‘I killed my mother and my wife’

Double murder suspect Johnny Edwards IV. Photo/Fayette County Jail.
Double murder suspect Johnny Edwards IV. Photo/Fayette County Jail.

Double murder suspect Johnny Edwards IV calmly told the 911 operator his address and said, ‘I’ll be outside’ — 

And waiting outside his parents’ home in the upscale Highgrove subdivision Saturday, Dec. 7, was the 34-year-old son and husband, who was taken into custody without incident by arriving Fayette County Sheriff’s deputies.

Inside the brick home on Coventry Court off Redwine Road were the beaten bodies of his mother, Dr. Kathy Ann Edwards, 57, and his 5-month pregnant wife, Venus Quanteh, age 31. Both died from “blunt force trauma,” according to authorities.

Law enforcement sources have been withholding any information about what was used to kill the two women, although unverified social media postings have referred to a baseball bat.

The death of his mother, a physician with the Emory Healthcare system with an office in Peachtree City, has hit many friends and patients hard.

One woman who emailed TheCitizen.com said she was having a hard time coming to grips with the death of her doctor and friend.

“Dr. Edwards (Kathy) listened, truly cared, had a sense of humor and loved her family. I thought so much of her, that I continued to see her after we moved to Florida. Yes, I would make the drive,” patient D.H. said. “I’m having a very hard time with this.” She asked that her name be withheld.

Meanwhile, a Facebook posting by someone who identified herself as the mother of the murder suspect’s wife is asking for financial help to facilitate the return of the body of Venus Quanteh, “back to Colorado or Baltimore, Maryland to her family.” The posting is by Jenneh Bernice Binda.

“She was killed in a domestic violence [sic] by her husband. And she was 5 months pregnant,” the post says. The post also says that Venus Quanteh also left behind a 12-year-old daughter.

Law enforcement is releasing almost no information about the rare Fayette County double murder. It’s been 15 years since an infamous double murder in Fayette in which two underage girls stabbed to death the grandparents of one of the girls. Holly Harvey, then 15, and Sandy Ketchum, then 16, pled guilty in that slaying that garnered nationwide headlines.

In the double murder last Saturday, the suspect apparently made no statement other than what he told the 911 operator. “Yes. I killed my mother and my wife. Johnny Edwards at 130 Coventry Court. I’ll be outside.” At that point the call ended.

Edwards was booked in at the Fayette County Jail Saturday and is being held without bail. He is likely to face the death penalty in a future trial.

So far, a motive for the killing of the two women has not been made public. It is known that the younger Edwards, a former football standout at Starr’s Mill High School, was staying with Edwards’ parents. The father, Johnny Edwards III, was on a trip out of state when the murders occurred.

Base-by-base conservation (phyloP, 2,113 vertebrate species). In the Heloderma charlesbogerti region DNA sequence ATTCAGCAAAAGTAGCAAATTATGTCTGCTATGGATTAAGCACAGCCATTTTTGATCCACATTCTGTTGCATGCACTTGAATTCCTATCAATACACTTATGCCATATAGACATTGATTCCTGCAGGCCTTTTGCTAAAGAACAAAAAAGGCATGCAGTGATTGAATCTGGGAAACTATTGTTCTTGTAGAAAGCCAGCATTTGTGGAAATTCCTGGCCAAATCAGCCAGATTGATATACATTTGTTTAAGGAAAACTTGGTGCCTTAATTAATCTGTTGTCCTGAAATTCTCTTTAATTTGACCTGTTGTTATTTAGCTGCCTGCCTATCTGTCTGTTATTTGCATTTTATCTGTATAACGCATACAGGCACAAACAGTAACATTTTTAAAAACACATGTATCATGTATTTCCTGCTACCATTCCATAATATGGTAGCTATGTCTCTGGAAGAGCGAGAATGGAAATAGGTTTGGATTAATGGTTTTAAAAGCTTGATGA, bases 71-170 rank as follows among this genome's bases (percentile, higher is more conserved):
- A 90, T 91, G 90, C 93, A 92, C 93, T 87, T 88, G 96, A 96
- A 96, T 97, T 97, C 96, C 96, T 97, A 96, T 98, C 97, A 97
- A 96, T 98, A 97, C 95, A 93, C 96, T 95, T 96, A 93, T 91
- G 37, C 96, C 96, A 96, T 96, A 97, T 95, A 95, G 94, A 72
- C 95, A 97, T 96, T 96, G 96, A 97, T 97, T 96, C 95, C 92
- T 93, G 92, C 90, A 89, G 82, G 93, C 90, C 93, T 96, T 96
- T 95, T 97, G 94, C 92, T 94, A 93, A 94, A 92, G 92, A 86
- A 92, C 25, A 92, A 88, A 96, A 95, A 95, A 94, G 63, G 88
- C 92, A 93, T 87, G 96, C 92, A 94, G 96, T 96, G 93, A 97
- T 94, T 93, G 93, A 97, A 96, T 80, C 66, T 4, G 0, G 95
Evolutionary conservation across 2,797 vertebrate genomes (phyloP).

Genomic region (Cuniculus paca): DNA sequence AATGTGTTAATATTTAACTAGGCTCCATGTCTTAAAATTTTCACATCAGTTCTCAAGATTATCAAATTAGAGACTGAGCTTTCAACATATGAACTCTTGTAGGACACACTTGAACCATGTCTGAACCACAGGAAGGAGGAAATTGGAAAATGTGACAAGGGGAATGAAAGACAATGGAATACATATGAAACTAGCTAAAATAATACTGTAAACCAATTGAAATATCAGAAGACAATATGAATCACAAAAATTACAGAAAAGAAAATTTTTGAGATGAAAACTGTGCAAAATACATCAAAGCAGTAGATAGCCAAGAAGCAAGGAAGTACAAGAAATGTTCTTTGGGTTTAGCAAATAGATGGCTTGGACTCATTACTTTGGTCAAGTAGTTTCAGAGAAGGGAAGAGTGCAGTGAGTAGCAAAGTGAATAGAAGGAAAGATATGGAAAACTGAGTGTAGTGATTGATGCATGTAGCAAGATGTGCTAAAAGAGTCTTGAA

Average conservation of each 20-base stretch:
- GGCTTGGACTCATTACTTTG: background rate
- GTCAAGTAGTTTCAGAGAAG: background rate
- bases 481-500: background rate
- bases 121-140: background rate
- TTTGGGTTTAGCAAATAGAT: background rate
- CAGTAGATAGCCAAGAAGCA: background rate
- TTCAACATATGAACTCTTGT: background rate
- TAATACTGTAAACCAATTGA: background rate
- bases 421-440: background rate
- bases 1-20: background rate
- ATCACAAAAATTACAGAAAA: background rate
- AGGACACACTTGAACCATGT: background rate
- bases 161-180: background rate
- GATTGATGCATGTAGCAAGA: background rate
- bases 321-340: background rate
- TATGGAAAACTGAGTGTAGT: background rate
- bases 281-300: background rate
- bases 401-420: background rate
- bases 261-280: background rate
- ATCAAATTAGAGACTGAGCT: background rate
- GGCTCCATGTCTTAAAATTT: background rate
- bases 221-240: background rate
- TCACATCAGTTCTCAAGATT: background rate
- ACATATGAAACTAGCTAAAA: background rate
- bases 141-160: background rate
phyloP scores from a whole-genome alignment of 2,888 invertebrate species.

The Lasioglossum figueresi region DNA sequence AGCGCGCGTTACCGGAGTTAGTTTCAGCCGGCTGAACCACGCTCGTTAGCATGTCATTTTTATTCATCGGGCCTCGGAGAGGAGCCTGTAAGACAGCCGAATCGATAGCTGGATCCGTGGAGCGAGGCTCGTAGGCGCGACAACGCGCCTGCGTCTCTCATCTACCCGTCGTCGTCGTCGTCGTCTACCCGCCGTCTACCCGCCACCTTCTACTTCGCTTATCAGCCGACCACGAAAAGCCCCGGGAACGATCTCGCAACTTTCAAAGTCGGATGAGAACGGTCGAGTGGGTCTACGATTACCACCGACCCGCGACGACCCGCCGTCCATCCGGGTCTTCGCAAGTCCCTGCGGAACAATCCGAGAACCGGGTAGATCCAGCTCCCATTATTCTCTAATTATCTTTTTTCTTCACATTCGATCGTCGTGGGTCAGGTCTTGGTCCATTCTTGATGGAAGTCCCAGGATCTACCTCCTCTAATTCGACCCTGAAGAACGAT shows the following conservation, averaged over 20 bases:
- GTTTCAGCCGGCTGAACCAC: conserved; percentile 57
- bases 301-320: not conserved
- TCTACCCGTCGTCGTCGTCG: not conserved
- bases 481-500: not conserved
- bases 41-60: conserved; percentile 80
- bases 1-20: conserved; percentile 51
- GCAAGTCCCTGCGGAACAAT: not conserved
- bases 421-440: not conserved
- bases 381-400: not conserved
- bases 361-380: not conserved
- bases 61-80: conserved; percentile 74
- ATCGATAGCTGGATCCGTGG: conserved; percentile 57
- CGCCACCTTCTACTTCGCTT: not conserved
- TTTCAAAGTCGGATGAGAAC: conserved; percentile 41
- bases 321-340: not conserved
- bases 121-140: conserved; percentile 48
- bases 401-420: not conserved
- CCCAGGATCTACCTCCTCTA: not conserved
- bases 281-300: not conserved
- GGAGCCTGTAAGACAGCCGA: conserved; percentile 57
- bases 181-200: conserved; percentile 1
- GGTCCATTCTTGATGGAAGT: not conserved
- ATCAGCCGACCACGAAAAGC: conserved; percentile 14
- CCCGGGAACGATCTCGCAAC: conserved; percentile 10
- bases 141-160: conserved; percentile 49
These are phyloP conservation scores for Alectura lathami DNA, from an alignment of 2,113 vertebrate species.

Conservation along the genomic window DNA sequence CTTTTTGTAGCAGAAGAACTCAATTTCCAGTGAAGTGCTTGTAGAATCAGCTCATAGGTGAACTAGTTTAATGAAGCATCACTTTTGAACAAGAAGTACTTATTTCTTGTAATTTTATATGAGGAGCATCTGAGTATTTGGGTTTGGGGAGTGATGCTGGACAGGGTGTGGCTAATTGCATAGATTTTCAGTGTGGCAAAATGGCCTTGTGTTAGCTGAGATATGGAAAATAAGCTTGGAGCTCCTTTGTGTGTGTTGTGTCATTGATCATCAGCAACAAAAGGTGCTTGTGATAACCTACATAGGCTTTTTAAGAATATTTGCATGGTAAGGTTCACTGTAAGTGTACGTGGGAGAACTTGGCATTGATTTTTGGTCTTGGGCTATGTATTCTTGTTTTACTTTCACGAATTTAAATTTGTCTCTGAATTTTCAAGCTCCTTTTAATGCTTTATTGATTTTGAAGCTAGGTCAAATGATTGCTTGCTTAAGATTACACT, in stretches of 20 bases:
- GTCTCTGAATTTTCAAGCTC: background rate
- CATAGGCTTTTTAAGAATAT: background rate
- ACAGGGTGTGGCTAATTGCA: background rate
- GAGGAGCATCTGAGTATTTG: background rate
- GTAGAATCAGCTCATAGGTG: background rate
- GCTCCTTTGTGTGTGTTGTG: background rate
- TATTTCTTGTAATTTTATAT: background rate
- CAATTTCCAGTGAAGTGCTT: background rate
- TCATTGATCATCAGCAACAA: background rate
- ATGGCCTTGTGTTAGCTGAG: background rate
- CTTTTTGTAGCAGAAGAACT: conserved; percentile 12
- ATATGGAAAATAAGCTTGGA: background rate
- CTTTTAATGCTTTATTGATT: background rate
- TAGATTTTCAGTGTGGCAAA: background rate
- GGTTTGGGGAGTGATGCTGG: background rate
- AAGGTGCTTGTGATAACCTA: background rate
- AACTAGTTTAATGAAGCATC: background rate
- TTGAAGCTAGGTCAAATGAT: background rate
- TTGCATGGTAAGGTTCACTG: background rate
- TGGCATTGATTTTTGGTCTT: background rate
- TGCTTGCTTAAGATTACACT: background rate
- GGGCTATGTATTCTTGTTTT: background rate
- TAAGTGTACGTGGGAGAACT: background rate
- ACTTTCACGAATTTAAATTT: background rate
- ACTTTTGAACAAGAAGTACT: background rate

Autopsies have been performed but no findings have been made public.

Sheriff Babb said Edwards, IV, and his wife resided at the home, adding that the three were the only people in the home at the time of the crime.

Babb said Edwards was taken into custody without incident, adding that bond was denied.

With no information being released by authorities about the suspect, an internet search turned up information about brighter days for the family.

Edwards in his high school football playing days as a three-year starter at Starr’s Mill High School just south of Peachtree City was listed as one of Georgia’s top 50 football players by the time he graduated in 2003.

According to a Wake Forest University football article from 2005, Edwards had appeared on the Starr’s Mill Honor Roll and Principal’s List and was a member of the National Society of High School Scholars before his graduation.

At Wake Forest, Edwards majored in history. He was listed as the son of Johnny and Dr. Kathy Edwards with a brother, Trenton. At Wake Forest Edwards was red-shirted in 2003 as a true freshman, played in 10 games in 2004 and was listed as a returning starter in the defensive secondary for 2005.

One social media post by a patient of Dr. Edwards remarked that the doctor took time off from her medical practice to spend more time visiting her son at Wake Forest, especially during the football season in the years after his high school graduation.

In a question and answer sidebar in the Wake Forest sports article, Edwards said his best non-athletic talent was “playing the piano.” Asked who he admired most, Edwards answered, “My parents.” — Additional reporting by Ben Nelms.

130 Coventry Court, scene of double homicide Dec. 7. Photo/Ben Nelms.
130 Coventry Court, scene of double homicide Dec. 7. Photo/Ben Nelms.